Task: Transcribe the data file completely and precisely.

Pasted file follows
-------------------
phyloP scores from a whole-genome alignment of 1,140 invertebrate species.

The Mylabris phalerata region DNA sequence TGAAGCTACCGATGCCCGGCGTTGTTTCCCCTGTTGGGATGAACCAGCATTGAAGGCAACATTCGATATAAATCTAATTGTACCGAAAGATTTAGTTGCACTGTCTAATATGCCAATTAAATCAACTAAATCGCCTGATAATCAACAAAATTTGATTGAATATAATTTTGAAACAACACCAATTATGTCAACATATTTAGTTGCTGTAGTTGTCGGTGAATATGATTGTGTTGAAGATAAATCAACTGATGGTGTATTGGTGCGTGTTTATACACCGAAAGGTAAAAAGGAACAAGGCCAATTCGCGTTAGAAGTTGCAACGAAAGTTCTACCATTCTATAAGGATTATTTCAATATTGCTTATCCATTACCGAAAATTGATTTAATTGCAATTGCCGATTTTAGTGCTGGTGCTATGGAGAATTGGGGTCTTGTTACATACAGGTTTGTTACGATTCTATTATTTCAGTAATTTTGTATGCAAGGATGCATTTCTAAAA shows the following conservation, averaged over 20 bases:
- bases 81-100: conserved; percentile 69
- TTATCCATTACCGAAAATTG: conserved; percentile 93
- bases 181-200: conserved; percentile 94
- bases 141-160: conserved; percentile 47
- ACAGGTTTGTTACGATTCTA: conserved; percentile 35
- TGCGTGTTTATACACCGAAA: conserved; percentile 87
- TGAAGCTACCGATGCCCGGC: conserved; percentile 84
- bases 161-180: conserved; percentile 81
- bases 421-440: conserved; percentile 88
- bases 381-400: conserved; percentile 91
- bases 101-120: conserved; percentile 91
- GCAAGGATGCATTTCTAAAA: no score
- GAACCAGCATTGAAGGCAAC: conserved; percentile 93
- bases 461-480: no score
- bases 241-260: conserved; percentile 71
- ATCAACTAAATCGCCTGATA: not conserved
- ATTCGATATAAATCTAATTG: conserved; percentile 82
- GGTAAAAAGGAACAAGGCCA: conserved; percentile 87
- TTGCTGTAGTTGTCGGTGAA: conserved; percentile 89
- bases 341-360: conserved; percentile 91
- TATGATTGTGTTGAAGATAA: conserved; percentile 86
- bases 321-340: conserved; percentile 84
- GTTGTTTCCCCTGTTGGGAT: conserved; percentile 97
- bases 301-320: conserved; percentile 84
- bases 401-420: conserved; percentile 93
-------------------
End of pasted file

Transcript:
phyloP scores from a whole-genome alignment of 1,140 invertebrate species.

The Mylabris phalerata region DNA sequence TGAAGCTACCGATGCCCGGCGTTGTTTCCCCTGTTGGGATGAACCAGCATTGAAGGCAACATTCGATATAAATCTAATTGTACCGAAAGATTTAGTTGCACTGTCTAATATGCCAATTAAATCAACTAAATCGCCTGATAATCAACAAAATTTGATTGAATATAATTTTGAAACAACACCAATTATGTCAACATATTTAGTTGCTGTAGTTGTCGGTGAATATGATTGTGTTGAAGATAAATCAACTGATGGTGTATTGGTGCGTGTTTATACACCGAAAGGTAAAAAGGAACAAGGCCAATTCGCGTTAGAAGTTGCAACGAAAGTTCTACCATTCTATAAGGATTATTTCAATATTGCTTATCCATTACCGAAAATTGATTTAATTGCAATTGCCGATTTTAGTGCTGGTGCTATGGAGAATTGGGGTCTTGTTACATACAGGTTTGTTACGATTCTATTATTTCAGTAATTTTGTATGCAAGGATGCATTTCTAAAA shows the following conservation, averaged over 20 bases:
- bases 81-100: conserved; percentile 69
- TTATCCATTACCGAAAATTG: conserved; percentile 93
- bases 181-200: conserved; percentile 94
- bases 141-160: conserved; percentile 47
- ACAGGTTTGTTACGATTCTA: conserved; percentile 35
- TGCGTGTTTATACACCGAAA: conserved; percentile 87
- TGAAGCTACCGATGCCCGGC: conserved; percentile 84
- bases 161-180: conserved; percentile 81
- bases 421-440: conserved; percentile 88
- bases 381-400: conserved; percentile 91
- bases 101-120: conserved; percentile 91
- GCAAGGATGCATTTCTAAAA: no score
- GAACCAGCATTGAAGGCAAC: conserved; percentile 93
- bases 461-480: no score
- bases 241-260: conserved; percentile 71
- ATCAACTAAATCGCCTGATA: not conserved
- ATTCGATATAAATCTAATTG: conserved; percentile 82
- GGTAAAAAGGAACAAGGCCA: conserved; percentile 87
- TTGCTGTAGTTGTCGGTGAA: conserved; percentile 89
- bases 341-360: conserved; percentile 91
- TATGATTGTGTTGAAGATAA: conserved; percentile 86
- bases 321-340: conserved; percentile 84
- GTTGTTTCCCCTGTTGGGAT: conserved; percentile 97
- bases 301-320: conserved; percentile 84
- bases 401-420: conserved; percentile 93